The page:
Retire: A little Rand going a long way

Carina JoosteLatest, Retire

While researching one of the Retire blog posts, I stumbled across the 2020 Alexander Forbes Member Watch study. The study takes a closer look at the behaviour of their members in employ of 2,500 South African companies.

Amongst several grim realities, the study found that only 8.8% of members preserve their savings when leaving their employer. This means that 91.2% of more than a million members, will have to start saving from scratch for their retirement after they resign, are retrenched, or dismissed. Unfortunately, for many people, cashing in one’s pension fund is the only way to stay afloat while finding another source of income.

But then the study mentions that 61% of their members believe that amounts of R25k and less, are too small to make a difference and not worth the effort of joining a preservation fund. Turns out, I’m part of this statistic.

I left my previous employer in 2015 to travel the world. I had around R20k saved up in my pension fund, and it felt too little to make a long-term difference. Also, I couldn’t be bothered with the paperwork as I had bigger things on my mind. Now the negative effect this reasoning has on an individual’s income replacement ratio (IRR) is a prime example of vanilla compounding: Not allowing your money to truly leverage the power of time.

Starting again 

Here’s an example:

You’re 30 years old and have R0 in your pension kitty because you cashed out your pension fund when you switched jobs. At your new employer, you’re allocating 13% of your income for the next 30 years to your retirement savings. This will give you an IRR of just below 50%. If you had started with a 13% contribution when you were 25 (and preserved it when changing jobs) your IRR at retirement would be just shy of 60%.

Many retirement funds and industry experts consider a replacement ratio of 75% as the golden number we should aspire to. So if you have the luxury of a pension benefit at your current employer and a new job waiting in the wings, don’t cash out. As seen in this example, 5 years can go a long way in getting you to a higher IRR.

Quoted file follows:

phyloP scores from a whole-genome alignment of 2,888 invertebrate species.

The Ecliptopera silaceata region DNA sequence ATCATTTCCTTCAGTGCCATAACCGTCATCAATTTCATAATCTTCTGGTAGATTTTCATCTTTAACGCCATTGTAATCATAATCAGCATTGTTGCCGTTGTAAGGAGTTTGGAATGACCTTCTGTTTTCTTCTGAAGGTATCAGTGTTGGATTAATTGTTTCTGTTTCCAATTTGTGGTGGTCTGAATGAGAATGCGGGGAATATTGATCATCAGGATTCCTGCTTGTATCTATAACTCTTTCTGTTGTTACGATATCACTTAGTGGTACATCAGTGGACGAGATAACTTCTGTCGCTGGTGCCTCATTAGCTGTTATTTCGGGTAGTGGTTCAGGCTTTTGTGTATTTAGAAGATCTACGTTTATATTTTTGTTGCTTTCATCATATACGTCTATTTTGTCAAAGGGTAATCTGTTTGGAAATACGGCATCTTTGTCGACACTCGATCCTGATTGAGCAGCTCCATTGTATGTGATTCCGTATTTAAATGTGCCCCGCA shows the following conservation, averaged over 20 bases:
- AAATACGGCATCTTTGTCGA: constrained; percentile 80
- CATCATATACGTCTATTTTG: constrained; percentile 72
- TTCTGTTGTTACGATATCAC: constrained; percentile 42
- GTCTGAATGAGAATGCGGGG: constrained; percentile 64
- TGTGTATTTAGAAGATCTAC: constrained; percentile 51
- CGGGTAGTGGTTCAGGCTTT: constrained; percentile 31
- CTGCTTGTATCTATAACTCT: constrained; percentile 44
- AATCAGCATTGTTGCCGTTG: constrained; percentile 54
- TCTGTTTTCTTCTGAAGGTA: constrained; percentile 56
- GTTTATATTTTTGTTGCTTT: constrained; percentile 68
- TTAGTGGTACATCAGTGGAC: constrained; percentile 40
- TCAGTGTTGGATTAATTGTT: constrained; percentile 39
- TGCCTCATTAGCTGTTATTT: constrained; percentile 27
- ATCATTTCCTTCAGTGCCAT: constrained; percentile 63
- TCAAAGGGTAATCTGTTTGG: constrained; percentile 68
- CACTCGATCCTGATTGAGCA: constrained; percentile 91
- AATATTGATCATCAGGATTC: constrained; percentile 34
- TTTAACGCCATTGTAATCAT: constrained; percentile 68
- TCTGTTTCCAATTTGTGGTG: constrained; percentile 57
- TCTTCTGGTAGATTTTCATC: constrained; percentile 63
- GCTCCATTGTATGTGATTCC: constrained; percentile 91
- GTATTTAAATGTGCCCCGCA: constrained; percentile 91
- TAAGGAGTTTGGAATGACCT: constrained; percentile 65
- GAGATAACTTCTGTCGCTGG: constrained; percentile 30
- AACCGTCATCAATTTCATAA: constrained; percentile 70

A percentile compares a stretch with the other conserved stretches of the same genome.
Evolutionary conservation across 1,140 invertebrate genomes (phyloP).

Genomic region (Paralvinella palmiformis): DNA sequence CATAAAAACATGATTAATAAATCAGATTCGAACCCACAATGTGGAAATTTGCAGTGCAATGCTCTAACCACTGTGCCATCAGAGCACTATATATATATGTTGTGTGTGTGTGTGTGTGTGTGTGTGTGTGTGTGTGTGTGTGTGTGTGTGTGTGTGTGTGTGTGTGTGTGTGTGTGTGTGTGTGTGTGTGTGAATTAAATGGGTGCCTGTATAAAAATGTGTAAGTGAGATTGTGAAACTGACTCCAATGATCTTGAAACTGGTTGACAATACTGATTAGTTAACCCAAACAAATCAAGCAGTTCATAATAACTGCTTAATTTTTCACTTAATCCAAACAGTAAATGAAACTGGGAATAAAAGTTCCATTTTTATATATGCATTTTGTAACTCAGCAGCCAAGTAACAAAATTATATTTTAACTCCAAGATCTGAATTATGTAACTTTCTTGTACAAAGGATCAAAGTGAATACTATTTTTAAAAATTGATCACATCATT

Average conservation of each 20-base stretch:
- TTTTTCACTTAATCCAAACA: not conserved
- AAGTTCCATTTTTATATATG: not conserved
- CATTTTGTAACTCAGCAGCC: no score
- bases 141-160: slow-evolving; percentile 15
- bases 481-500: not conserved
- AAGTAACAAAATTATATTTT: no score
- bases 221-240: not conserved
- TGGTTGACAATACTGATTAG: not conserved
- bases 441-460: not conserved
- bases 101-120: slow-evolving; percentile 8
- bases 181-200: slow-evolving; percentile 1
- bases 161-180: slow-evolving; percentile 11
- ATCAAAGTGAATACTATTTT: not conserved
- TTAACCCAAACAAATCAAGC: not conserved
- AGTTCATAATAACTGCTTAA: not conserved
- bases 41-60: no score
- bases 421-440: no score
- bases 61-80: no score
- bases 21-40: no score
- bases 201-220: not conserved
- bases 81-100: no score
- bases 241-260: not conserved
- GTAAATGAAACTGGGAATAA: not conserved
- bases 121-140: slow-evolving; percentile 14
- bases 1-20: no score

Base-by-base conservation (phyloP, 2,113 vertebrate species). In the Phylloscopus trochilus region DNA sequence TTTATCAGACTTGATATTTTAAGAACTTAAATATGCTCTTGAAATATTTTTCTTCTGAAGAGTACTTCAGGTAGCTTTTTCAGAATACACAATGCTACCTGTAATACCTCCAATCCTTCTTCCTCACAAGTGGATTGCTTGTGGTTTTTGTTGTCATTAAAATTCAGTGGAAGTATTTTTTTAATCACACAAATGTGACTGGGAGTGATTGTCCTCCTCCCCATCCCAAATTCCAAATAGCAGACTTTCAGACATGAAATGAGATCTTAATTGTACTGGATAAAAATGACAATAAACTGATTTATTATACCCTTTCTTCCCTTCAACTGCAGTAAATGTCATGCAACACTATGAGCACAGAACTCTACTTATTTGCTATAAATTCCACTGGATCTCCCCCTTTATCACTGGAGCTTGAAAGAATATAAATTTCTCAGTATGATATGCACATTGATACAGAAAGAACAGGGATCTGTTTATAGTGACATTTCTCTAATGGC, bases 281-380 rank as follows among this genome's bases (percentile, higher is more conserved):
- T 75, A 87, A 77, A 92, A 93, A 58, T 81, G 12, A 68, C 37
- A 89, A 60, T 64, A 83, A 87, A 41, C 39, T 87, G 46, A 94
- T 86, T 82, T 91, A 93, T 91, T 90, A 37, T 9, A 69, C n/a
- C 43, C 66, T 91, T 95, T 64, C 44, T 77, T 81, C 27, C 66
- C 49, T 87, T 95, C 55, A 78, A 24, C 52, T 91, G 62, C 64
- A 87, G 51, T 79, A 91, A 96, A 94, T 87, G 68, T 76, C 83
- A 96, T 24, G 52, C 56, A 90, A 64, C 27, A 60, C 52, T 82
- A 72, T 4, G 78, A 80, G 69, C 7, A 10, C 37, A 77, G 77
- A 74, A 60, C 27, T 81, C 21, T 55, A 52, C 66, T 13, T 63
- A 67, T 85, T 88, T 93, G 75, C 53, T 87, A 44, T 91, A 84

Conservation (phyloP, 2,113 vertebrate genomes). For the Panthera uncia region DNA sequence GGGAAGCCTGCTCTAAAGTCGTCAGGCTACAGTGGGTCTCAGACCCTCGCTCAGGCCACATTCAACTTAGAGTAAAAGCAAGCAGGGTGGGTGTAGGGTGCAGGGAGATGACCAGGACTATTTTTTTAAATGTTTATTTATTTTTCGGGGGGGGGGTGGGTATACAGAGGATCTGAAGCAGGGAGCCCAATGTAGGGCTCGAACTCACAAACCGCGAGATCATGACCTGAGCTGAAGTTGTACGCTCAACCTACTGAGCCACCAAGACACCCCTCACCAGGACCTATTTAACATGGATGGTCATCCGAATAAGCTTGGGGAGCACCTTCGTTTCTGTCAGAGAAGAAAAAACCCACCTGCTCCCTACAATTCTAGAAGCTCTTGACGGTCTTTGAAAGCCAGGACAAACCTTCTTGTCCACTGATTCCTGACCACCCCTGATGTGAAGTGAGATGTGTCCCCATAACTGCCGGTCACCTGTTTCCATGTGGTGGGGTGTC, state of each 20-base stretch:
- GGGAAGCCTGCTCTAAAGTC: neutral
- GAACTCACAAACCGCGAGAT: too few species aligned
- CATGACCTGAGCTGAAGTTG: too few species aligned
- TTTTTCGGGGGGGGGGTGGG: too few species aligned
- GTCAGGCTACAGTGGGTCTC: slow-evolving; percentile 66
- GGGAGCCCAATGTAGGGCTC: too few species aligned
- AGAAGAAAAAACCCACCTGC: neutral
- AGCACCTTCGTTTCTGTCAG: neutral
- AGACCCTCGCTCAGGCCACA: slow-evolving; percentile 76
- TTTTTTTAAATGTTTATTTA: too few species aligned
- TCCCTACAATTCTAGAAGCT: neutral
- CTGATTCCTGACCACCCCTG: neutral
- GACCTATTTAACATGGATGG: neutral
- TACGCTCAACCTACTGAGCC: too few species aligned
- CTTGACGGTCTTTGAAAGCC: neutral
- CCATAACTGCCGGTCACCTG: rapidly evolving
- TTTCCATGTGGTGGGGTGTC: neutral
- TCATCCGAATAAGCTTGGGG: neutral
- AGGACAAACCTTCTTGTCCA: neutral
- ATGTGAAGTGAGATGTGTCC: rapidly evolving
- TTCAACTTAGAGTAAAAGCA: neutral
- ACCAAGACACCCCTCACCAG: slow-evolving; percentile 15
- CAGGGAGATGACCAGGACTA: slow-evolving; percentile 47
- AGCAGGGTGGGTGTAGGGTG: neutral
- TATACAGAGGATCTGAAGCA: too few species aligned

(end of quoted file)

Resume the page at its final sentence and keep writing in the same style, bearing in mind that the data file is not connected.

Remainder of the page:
The little Rand that could

Where would my R20k have been if I invested it? The answer to this question depends on many variables. Let’s assume I invested my pension fund payout in a tax-free savings account in 2015 with a 5% per annum real return over 42 years.

Using the Rule of 72 (and napkin math) to determine how long it will take for my R20k to double, the calculation will look as follows:

72/5 = 14 years.

So based on the above assumptions it would take 14 years for my R20k to double. And the magic of compounding will take off after the first 14 years as my future interest would be based on twice the amount I started with. After 42 years, my R20k would be a sweet R160k.

More importantly, preserving my payout would have established good behaviour at the outset of my working life. And when good financial behaviour starts to compound, you’re in for a treat.


Saving for retirement is the biggest investment most of us will ever make. Sadly, it can also be very complicated. In this monthly blog, we try to answer some of the retirement questions we hear most often, ranging from which products are best suited to different circumstances to efficient tax treatments. Words by Carina Jooste.

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